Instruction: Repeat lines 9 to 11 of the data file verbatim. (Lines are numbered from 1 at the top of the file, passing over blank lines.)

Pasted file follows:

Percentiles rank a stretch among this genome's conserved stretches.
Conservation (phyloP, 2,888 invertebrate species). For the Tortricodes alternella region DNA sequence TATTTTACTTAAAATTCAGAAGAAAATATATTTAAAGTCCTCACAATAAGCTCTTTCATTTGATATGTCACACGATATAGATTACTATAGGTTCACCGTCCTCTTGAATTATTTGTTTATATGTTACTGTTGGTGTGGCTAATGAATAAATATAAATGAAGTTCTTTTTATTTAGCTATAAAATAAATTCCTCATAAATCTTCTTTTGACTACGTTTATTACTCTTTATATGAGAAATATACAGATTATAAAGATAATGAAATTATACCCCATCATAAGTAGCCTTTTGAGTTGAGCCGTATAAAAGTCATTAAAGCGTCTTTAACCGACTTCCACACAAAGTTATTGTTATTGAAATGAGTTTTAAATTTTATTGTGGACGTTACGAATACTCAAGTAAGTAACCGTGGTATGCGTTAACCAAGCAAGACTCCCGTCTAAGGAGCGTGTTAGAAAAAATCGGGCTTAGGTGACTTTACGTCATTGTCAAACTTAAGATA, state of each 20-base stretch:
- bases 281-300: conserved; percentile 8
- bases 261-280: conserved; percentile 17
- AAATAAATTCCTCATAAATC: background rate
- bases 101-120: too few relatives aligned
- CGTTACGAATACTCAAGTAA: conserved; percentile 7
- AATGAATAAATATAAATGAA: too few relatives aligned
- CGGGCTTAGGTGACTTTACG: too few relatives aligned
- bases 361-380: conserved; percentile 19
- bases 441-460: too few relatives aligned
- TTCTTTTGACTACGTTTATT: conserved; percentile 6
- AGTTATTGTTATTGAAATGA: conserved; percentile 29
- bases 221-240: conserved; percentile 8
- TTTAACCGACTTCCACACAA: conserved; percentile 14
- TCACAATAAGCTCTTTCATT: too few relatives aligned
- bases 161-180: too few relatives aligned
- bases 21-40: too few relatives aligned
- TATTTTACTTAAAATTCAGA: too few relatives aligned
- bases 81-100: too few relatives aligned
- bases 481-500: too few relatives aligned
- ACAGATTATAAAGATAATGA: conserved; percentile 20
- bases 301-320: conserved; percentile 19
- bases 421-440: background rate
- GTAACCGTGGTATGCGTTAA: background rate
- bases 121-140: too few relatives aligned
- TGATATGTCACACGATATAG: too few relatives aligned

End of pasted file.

- CGGGCTTAGGTGACTTTACG: too few relatives aligned
- bases 361-380: conserved; percentile 19
- bases 441-460: too few relatives aligned